Integrating High-Content Imaging and Chemical Genetics to Probe Host Cellular Pathways Critical for Yersinia Pestis InfectionReport as inadecuate




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The molecular machinery that regulates the entry and survival of Yersinia pestis in host macrophages is poorly understood. Here, we report the development of automated high-content imaging assays to quantitate the internalization of virulent Y. pestis CO92 by macrophages and the subsequent activation of host NF-κB. Implementation of these assays in a focused chemical screen identified kinase inhibitors that inhibited both of these processes. Rac-2-ethoxy-3 octadecanamido-1-propylphosphocholine a protein Kinase C inhibitor, wortmannin a PI3K inhibitor, and parthenolide an IκB kinase inhibitor, inhibited pathogen-induced NF-κB activation and reduced bacterial entry and survival within macrophages. Parthenolide inhibited NF-κB activation in response to stimulation with Pam3CSK4 a TLR2 agonist, E. coli LPS a TLR4 agonist or Y. pestis infection, while the PI3K and PKC inhibitors were selective only for Y. pestis infection. Together, our results suggest that phagocytosis is the major stimulus for NF-κB activation in response to Y. pestis infection, and that Y. pestis entry into macrophages may involve the participation of protein kinases such as PI3K and PKC. More importantly, the automated image-based screening platform described here can be applied to the study of other bacteria in general and, in combination with chemical genetic screening, can be used to identify host cell functions facilitating the identification of novel antibacterial therapeutics.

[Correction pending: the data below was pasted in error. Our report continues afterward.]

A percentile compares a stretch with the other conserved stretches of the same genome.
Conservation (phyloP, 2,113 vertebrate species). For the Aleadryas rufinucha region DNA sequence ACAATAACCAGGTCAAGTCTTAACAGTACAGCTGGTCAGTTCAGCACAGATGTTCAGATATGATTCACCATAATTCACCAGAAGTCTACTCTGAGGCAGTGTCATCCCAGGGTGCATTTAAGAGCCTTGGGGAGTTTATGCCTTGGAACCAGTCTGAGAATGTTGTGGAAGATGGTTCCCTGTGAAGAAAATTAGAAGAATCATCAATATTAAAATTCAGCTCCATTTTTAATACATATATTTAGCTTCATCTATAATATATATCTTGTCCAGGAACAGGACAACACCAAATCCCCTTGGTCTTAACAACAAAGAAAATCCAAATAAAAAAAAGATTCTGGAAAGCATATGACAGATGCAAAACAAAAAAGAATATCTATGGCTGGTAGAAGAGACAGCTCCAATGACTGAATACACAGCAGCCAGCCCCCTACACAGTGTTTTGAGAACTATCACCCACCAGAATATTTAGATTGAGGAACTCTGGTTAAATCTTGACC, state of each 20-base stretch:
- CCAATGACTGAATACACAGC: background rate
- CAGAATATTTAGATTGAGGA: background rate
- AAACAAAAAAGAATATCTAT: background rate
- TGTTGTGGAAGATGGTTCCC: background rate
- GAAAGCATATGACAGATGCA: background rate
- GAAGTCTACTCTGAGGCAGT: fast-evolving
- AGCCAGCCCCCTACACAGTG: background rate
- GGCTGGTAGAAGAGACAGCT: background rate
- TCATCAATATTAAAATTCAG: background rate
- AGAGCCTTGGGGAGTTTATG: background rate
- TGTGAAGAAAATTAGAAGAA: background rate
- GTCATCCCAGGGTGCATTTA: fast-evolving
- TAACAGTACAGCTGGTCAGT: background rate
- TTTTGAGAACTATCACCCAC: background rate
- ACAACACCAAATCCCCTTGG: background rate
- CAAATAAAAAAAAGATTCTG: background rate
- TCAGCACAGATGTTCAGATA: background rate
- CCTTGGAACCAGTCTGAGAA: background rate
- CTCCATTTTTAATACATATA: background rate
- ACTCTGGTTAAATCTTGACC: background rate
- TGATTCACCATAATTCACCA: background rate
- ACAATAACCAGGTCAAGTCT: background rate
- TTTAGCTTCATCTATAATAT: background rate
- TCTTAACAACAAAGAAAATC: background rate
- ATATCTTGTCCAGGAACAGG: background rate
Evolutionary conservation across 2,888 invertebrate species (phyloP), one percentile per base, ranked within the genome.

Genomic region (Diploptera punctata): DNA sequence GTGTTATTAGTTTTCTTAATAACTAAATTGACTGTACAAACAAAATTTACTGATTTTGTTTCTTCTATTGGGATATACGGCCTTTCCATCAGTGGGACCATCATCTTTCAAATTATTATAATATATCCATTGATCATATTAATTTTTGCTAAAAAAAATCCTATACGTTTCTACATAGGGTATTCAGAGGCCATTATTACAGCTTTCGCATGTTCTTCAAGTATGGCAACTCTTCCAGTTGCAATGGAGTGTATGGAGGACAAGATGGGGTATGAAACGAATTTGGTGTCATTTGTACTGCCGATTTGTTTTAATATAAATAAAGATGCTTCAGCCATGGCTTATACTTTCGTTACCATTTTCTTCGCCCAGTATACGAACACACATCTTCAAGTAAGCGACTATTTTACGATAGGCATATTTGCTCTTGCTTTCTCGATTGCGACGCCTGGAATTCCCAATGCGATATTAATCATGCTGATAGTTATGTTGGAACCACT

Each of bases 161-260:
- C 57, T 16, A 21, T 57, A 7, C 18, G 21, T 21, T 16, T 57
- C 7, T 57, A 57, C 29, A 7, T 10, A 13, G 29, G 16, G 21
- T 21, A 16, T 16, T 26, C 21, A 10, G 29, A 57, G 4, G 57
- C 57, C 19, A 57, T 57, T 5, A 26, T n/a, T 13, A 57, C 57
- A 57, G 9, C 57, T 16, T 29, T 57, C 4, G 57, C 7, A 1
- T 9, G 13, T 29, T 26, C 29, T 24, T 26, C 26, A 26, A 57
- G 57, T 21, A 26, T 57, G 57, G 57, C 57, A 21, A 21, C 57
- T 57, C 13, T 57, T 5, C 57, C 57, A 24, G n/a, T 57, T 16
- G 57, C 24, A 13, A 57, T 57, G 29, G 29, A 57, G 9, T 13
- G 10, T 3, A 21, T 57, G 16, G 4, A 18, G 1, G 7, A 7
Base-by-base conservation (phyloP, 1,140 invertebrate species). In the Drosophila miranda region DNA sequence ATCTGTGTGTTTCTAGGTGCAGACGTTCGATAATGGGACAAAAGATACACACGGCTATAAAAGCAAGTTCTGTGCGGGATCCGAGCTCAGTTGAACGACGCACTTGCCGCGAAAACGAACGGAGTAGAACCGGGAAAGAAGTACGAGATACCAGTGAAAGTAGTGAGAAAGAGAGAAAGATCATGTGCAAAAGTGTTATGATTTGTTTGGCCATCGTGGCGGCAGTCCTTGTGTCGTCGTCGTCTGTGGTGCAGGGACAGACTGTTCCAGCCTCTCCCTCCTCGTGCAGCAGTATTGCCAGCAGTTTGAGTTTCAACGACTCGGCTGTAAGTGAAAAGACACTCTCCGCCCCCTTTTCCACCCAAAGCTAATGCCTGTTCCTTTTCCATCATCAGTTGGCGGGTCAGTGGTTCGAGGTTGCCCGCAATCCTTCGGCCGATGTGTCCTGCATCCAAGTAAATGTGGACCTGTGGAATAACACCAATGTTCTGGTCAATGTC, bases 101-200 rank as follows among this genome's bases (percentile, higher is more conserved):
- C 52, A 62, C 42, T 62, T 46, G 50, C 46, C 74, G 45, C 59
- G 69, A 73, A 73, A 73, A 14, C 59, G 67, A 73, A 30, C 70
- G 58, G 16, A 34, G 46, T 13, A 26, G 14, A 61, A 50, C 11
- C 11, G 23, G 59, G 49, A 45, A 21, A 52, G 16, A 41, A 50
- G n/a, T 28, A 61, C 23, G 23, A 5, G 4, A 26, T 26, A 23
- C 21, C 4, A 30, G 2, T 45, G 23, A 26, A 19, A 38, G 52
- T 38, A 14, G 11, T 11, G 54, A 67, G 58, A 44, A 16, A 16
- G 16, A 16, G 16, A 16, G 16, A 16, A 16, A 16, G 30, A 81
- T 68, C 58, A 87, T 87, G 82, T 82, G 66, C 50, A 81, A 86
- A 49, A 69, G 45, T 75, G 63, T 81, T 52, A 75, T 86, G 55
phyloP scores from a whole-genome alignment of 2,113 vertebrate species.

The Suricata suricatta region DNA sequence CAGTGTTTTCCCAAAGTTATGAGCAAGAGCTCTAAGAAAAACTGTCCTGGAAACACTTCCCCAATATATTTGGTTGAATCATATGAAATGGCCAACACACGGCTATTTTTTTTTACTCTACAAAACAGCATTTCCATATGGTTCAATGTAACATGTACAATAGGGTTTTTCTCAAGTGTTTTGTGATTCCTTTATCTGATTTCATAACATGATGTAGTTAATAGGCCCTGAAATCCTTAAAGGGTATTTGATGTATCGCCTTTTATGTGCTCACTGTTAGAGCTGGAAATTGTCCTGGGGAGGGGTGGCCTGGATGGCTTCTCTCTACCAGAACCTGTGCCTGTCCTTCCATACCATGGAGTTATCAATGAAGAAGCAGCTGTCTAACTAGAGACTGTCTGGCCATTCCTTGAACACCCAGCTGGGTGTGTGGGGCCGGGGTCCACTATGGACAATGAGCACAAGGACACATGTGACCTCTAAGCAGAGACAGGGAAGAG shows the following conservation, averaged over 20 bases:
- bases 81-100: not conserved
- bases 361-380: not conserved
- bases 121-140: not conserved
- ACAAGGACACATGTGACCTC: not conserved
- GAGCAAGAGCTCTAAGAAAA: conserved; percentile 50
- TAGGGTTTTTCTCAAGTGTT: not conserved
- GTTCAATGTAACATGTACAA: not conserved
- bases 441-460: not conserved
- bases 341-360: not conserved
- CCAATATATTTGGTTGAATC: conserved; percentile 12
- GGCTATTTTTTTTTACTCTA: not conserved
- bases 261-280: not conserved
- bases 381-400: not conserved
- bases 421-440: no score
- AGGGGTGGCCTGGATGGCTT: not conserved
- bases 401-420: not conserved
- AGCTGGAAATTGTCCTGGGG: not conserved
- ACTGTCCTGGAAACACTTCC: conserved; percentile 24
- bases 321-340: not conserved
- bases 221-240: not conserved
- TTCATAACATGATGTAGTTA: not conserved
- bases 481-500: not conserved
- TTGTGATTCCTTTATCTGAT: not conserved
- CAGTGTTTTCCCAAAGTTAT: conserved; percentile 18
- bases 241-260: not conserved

Author: Krishna P. Kota, Brett Eaton, Douglas Lane, Melanie Ulrich, Ricky Ulrich, Brian D. Peyser, Camenzind G. Robinson, James G. Jaissl

Source: http://plos.srce.hr/



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